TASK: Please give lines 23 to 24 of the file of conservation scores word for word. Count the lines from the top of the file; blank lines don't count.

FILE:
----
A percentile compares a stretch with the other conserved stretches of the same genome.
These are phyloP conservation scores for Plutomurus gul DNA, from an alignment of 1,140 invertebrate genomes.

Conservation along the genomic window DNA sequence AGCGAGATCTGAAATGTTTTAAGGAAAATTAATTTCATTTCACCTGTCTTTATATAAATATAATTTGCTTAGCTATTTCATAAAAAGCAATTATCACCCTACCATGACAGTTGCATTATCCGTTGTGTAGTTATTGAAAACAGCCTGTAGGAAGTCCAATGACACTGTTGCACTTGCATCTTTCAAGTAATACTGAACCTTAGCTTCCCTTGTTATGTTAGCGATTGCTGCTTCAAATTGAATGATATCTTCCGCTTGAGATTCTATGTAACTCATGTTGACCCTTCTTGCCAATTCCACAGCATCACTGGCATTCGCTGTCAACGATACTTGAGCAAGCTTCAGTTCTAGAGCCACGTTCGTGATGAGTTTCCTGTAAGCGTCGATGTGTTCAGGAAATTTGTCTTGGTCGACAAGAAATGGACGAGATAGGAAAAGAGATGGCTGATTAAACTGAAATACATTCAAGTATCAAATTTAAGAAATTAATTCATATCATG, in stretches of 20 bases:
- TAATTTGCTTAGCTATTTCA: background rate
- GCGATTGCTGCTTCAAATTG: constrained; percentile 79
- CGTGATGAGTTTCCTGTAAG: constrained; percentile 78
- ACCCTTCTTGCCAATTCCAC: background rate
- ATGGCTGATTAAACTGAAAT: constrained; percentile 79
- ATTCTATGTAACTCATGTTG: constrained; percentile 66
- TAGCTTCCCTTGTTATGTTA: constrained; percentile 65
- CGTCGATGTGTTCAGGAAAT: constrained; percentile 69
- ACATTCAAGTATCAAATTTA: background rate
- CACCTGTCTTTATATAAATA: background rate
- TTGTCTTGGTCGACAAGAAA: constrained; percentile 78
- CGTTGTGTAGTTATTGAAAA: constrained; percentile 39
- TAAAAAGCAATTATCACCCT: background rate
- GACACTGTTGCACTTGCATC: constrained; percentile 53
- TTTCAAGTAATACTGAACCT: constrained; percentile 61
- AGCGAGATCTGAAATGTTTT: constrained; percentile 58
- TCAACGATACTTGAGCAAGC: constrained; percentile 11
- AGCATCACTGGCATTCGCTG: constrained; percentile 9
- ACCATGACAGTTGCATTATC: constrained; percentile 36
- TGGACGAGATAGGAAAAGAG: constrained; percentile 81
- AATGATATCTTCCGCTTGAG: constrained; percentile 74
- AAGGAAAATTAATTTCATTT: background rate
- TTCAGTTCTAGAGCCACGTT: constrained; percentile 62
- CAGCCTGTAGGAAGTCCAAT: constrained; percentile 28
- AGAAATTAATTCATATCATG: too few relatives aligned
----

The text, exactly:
- TGGACGAGATAGGAAAAGAG: constrained; percentile 81
- AATGATATCTTCCGCTTGAG: constrained; percentile 74